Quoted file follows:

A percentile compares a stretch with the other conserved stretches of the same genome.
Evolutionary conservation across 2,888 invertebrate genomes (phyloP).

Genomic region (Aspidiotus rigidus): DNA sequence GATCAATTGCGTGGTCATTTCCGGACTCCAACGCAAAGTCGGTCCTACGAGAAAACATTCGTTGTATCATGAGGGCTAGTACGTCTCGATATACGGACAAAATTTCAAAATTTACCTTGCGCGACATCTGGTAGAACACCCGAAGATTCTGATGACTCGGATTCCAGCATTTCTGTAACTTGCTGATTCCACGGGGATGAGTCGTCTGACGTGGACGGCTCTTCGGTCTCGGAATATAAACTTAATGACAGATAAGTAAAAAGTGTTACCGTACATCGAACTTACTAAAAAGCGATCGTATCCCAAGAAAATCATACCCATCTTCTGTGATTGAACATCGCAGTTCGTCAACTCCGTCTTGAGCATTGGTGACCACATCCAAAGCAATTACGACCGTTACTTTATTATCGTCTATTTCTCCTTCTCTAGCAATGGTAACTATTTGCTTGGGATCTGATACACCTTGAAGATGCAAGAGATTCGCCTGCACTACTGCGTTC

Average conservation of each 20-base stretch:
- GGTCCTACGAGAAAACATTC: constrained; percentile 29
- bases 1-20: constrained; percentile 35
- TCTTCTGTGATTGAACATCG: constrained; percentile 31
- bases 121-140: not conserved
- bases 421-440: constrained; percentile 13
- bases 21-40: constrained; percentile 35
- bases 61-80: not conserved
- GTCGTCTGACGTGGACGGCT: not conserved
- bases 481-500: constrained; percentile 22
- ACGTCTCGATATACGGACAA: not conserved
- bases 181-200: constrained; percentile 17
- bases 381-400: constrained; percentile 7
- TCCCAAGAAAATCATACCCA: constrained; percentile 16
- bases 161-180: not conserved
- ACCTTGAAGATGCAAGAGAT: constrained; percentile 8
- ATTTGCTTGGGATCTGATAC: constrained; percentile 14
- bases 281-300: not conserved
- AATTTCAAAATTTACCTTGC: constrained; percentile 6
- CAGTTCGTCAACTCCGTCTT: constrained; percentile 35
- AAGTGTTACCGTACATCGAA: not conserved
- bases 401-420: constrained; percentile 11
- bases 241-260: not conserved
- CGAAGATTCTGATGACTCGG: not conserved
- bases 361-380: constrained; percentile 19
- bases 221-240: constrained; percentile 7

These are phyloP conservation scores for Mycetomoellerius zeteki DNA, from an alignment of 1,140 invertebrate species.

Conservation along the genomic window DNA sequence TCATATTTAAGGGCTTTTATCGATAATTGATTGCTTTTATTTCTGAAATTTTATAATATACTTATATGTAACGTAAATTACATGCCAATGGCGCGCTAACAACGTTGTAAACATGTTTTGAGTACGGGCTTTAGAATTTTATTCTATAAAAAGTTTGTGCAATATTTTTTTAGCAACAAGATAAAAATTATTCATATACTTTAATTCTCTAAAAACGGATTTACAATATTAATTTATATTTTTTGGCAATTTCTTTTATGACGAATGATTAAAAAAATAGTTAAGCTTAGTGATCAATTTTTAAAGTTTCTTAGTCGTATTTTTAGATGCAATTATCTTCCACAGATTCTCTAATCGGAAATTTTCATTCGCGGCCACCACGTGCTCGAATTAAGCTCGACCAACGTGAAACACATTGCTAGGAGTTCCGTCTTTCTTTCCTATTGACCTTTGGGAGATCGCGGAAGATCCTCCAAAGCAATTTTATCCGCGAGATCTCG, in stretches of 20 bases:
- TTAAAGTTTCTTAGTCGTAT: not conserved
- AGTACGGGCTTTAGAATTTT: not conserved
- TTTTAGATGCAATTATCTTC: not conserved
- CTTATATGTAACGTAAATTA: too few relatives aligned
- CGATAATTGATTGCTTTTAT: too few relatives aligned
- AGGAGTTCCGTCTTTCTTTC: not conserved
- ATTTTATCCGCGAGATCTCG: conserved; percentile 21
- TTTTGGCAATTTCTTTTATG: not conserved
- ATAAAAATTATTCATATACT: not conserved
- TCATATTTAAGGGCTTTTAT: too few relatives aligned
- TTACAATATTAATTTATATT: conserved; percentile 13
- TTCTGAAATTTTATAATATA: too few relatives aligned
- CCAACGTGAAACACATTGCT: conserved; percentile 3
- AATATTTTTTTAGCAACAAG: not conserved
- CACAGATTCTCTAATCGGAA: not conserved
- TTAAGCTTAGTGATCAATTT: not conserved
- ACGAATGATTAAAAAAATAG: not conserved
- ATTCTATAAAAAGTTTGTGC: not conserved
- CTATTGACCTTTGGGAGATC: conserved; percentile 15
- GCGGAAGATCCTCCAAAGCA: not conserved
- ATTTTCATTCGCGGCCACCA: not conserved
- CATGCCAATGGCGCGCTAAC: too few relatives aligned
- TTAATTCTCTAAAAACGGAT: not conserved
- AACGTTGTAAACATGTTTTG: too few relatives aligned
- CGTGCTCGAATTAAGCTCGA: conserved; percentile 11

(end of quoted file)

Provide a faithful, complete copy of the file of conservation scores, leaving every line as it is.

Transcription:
A percentile compares a stretch with the other conserved stretches of the same genome.
Evolutionary conservation across 2,888 invertebrate genomes (phyloP).

Genomic region (Aspidiotus rigidus): DNA sequence GATCAATTGCGTGGTCATTTCCGGACTCCAACGCAAAGTCGGTCCTACGAGAAAACATTCGTTGTATCATGAGGGCTAGTACGTCTCGATATACGGACAAAATTTCAAAATTTACCTTGCGCGACATCTGGTAGAACACCCGAAGATTCTGATGACTCGGATTCCAGCATTTCTGTAACTTGCTGATTCCACGGGGATGAGTCGTCTGACGTGGACGGCTCTTCGGTCTCGGAATATAAACTTAATGACAGATAAGTAAAAAGTGTTACCGTACATCGAACTTACTAAAAAGCGATCGTATCCCAAGAAAATCATACCCATCTTCTGTGATTGAACATCGCAGTTCGTCAACTCCGTCTTGAGCATTGGTGACCACATCCAAAGCAATTACGACCGTTACTTTATTATCGTCTATTTCTCCTTCTCTAGCAATGGTAACTATTTGCTTGGGATCTGATACACCTTGAAGATGCAAGAGATTCGCCTGCACTACTGCGTTC

Average conservation of each 20-base stretch:
- GGTCCTACGAGAAAACATTC: constrained; percentile 29
- bases 1-20: constrained; percentile 35
- TCTTCTGTGATTGAACATCG: constrained; percentile 31
- bases 121-140: not conserved
- bases 421-440: constrained; percentile 13
- bases 21-40: constrained; percentile 35
- bases 61-80: not conserved
- GTCGTCTGACGTGGACGGCT: not conserved
- bases 481-500: constrained; percentile 22
- ACGTCTCGATATACGGACAA: not conserved
- bases 181-200: constrained; percentile 17
- bases 381-400: constrained; percentile 7
- TCCCAAGAAAATCATACCCA: constrained; percentile 16
- bases 161-180: not conserved
- ACCTTGAAGATGCAAGAGAT: constrained; percentile 8
- ATTTGCTTGGGATCTGATAC: constrained; percentile 14
- bases 281-300: not conserved
- AATTTCAAAATTTACCTTGC: constrained; percentile 6
- CAGTTCGTCAACTCCGTCTT: constrained; percentile 35
- AAGTGTTACCGTACATCGAA: not conserved
- bases 401-420: constrained; percentile 11
- bases 241-260: not conserved
- CGAAGATTCTGATGACTCGG: not conserved
- bases 361-380: constrained; percentile 19
- bases 221-240: constrained; percentile 7

These are phyloP conservation scores for Mycetomoellerius zeteki DNA, from an alignment of 1,140 invertebrate species.

Conservation along the genomic window DNA sequence TCATATTTAAGGGCTTTTATCGATAATTGATTGCTTTTATTTCTGAAATTTTATAATATACTTATATGTAACGTAAATTACATGCCAATGGCGCGCTAACAACGTTGTAAACATGTTTTGAGTACGGGCTTTAGAATTTTATTCTATAAAAAGTTTGTGCAATATTTTTTTAGCAACAAGATAAAAATTATTCATATACTTTAATTCTCTAAAAACGGATTTACAATATTAATTTATATTTTTTGGCAATTTCTTTTATGACGAATGATTAAAAAAATAGTTAAGCTTAGTGATCAATTTTTAAAGTTTCTTAGTCGTATTTTTAGATGCAATTATCTTCCACAGATTCTCTAATCGGAAATTTTCATTCGCGGCCACCACGTGCTCGAATTAAGCTCGACCAACGTGAAACACATTGCTAGGAGTTCCGTCTTTCTTTCCTATTGACCTTTGGGAGATCGCGGAAGATCCTCCAAAGCAATTTTATCCGCGAGATCTCG, in stretches of 20 bases:
- TTAAAGTTTCTTAGTCGTAT: not conserved
- AGTACGGGCTTTAGAATTTT: not conserved
- TTTTAGATGCAATTATCTTC: not conserved
- CTTATATGTAACGTAAATTA: too few relatives aligned
- CGATAATTGATTGCTTTTAT: too few relatives aligned
- AGGAGTTCCGTCTTTCTTTC: not conserved
- ATTTTATCCGCGAGATCTCG: conserved; percentile 21
- TTTTGGCAATTTCTTTTATG: not conserved
- ATAAAAATTATTCATATACT: not conserved
- TCATATTTAAGGGCTTTTAT: too few relatives aligned
- TTACAATATTAATTTATATT: conserved; percentile 13
- TTCTGAAATTTTATAATATA: too few relatives aligned
- CCAACGTGAAACACATTGCT: conserved; percentile 3
- AATATTTTTTTAGCAACAAG: not conserved
- CACAGATTCTCTAATCGGAA: not conserved
- TTAAGCTTAGTGATCAATTT: not conserved
- ACGAATGATTAAAAAAATAG: not conserved
- ATTCTATAAAAAGTTTGTGC: not conserved
- CTATTGACCTTTGGGAGATC: conserved; percentile 15
- GCGGAAGATCCTCCAAAGCA: not conserved
- ATTTTCATTCGCGGCCACCA: not conserved
- CATGCCAATGGCGCGCTAAC: too few relatives aligned
- TTAATTCTCTAAAAACGGAT: not conserved
- AACGTTGTAAACATGTTTTG: too few relatives aligned
- CGTGCTCGAATTAAGCTCGA: conserved; percentile 11